Make *sure* the backup is on a different drive|RAID than the data files.  Otherwise a drive|RAID failure wipes out *everything*.  If you only have two drives|RAIDs available, put data and backups on separate ones, with the active logs on the backup drive (if at all possible).
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sdc248Author Commented:
Thanks for the replys.

1. OK, I am going to backup system databases daily. But just to make sure I fully understand what's going on, if I have updated backups for users databases but not system databases, I could still recover user databases up to the point of time they are backedup? How about system databases? In this case, do I just use the system databases that would be provided by the new instance I am going to newly install or I could use the "Sunday" backup that way at least I have up to Sunday's logins etc?
2. noted.
3. How do I automate the deletion of the older backup files?

We run SQL Server 2005.

I have tried to have the backup files stored directly on the shared folder of another server we have but failed. There's no option on the back up wizard to do that. Would appreciate it if you could let me know how to do it.
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NightmanCTOCommented:
1. Yes, you can recover the user databases. However, logins, jobs, etc will be missing. New SQL logins, while they may have permissions on the user databse, would still need to be recreated at a system leve. I strongly recommend that you simply back everything up. ALSO, test your recover strategy on another server to make sure that you are familiar with it and that it works. An untested backup strategy is only worht the paper that it is printed on.

3. Create a maintenance Cleanup Task  in the maintenance plan - most of the options are self explanatory.

Regarding the shared files, I'm not exactly sure what you mean. Can you elaborate as to what you are doing, and what the problem is?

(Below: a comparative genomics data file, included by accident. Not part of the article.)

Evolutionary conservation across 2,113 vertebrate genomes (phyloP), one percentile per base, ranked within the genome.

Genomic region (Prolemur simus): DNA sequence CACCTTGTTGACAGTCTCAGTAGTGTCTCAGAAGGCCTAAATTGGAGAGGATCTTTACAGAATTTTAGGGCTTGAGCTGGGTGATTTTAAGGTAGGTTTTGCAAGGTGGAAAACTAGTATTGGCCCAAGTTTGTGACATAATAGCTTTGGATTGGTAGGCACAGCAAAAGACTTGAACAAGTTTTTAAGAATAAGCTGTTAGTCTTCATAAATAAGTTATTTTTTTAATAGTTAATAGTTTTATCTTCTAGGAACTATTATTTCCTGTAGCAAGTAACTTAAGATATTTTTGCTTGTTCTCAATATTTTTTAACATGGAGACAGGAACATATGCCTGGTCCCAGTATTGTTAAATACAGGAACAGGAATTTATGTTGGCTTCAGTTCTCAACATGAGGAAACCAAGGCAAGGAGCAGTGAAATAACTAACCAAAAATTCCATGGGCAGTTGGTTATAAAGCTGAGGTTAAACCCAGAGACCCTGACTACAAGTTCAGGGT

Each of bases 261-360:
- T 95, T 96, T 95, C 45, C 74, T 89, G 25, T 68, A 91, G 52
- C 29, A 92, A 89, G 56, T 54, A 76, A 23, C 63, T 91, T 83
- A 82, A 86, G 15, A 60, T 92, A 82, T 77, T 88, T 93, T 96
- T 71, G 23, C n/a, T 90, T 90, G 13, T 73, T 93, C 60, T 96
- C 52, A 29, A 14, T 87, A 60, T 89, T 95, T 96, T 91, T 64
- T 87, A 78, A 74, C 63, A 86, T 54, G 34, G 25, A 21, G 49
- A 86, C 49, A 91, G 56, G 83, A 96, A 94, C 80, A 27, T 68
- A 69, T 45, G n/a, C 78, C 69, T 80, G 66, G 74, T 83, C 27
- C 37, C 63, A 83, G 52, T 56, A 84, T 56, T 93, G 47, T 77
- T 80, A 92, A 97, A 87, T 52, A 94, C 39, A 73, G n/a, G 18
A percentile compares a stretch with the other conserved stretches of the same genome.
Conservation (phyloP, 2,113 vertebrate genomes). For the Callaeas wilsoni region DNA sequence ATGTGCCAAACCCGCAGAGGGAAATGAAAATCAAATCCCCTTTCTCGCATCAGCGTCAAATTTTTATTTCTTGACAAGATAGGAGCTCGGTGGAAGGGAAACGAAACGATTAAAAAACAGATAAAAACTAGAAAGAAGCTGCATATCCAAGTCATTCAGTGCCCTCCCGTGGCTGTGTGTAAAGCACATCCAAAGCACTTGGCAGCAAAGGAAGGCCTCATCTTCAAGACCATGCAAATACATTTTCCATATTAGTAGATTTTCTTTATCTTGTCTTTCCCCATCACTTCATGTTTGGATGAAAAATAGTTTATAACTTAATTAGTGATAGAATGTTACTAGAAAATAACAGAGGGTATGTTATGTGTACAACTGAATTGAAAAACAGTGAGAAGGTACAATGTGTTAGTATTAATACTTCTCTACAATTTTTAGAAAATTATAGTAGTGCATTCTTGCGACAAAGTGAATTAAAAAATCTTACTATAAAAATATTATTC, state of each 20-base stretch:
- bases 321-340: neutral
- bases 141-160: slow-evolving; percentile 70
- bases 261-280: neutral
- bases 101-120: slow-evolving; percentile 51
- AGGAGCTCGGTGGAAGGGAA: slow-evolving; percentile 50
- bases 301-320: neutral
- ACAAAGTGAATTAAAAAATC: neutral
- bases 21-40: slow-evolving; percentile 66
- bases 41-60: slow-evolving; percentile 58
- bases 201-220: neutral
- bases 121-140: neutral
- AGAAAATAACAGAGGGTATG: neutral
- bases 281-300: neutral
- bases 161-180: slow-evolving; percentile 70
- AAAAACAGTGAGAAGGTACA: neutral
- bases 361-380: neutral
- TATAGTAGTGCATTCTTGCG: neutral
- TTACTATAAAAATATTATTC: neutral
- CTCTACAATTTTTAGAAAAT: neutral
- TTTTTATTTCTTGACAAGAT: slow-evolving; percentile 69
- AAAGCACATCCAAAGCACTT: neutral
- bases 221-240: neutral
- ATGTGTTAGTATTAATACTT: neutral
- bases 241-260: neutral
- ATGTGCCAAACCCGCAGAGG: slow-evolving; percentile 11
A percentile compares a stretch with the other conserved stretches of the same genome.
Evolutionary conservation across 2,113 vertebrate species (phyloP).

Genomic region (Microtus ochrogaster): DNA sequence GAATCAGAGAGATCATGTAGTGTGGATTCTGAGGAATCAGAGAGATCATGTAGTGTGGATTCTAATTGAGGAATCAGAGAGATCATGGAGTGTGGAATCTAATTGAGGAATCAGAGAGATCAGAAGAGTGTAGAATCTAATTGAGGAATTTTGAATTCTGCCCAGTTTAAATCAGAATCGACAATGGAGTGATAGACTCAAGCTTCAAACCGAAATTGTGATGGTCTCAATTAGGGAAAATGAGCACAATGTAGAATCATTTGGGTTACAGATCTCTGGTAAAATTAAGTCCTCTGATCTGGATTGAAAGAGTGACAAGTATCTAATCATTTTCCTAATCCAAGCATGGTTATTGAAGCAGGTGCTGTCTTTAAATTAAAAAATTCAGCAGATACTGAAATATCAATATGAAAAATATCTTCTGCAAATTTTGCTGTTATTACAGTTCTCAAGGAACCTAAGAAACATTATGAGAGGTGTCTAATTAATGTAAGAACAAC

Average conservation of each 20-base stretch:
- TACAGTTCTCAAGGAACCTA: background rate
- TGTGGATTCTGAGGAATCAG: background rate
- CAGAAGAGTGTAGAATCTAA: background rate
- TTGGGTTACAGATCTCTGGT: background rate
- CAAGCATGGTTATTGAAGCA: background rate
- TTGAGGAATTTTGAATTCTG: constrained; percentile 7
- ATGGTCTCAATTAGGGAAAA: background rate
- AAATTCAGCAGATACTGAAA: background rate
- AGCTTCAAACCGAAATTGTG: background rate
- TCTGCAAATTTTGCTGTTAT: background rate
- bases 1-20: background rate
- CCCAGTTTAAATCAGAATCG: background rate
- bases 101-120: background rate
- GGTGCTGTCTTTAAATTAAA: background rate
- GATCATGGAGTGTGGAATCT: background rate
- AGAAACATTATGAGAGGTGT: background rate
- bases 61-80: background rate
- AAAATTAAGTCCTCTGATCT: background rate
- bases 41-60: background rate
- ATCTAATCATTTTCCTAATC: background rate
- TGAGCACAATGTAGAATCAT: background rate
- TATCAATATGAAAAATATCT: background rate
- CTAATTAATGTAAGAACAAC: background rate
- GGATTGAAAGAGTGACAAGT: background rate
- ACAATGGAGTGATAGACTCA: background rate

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sdc248Author Commented:
Thank you Nightman. I've set up all the backup/cleanup tasks to run.

Regarding location of the backup files as brought up by ScottPletcher:
My databases files are on D drive of the server. If I am going to save the backups to a different drive, the only choice is C drive but it'is too small. So I tried to have maintenance plan save the backups to another server, which has a drive that is shared on the network and is mapped as "S" drive on the local server. The Back Up Database Task doesn't let me choose a mapped drive (I only see D: and C:). I remembered I tried T-SQL but failed (because of access denied from the file SQL?). Your tips/suggestions would be appreciated.
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sdc248Author Commented:
sorry, it's
.....(because of access denied from the destination server)
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Scott PletcherSenior DBACommented:
Make the original .BAK to the local D: drive, then copy it to another drive.

Personally I would be *very* nervous about having the data file and backup files exclusively on the same drive, w/o another copy somewhere else.
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sdc248Author Commented:
Thanks a lot.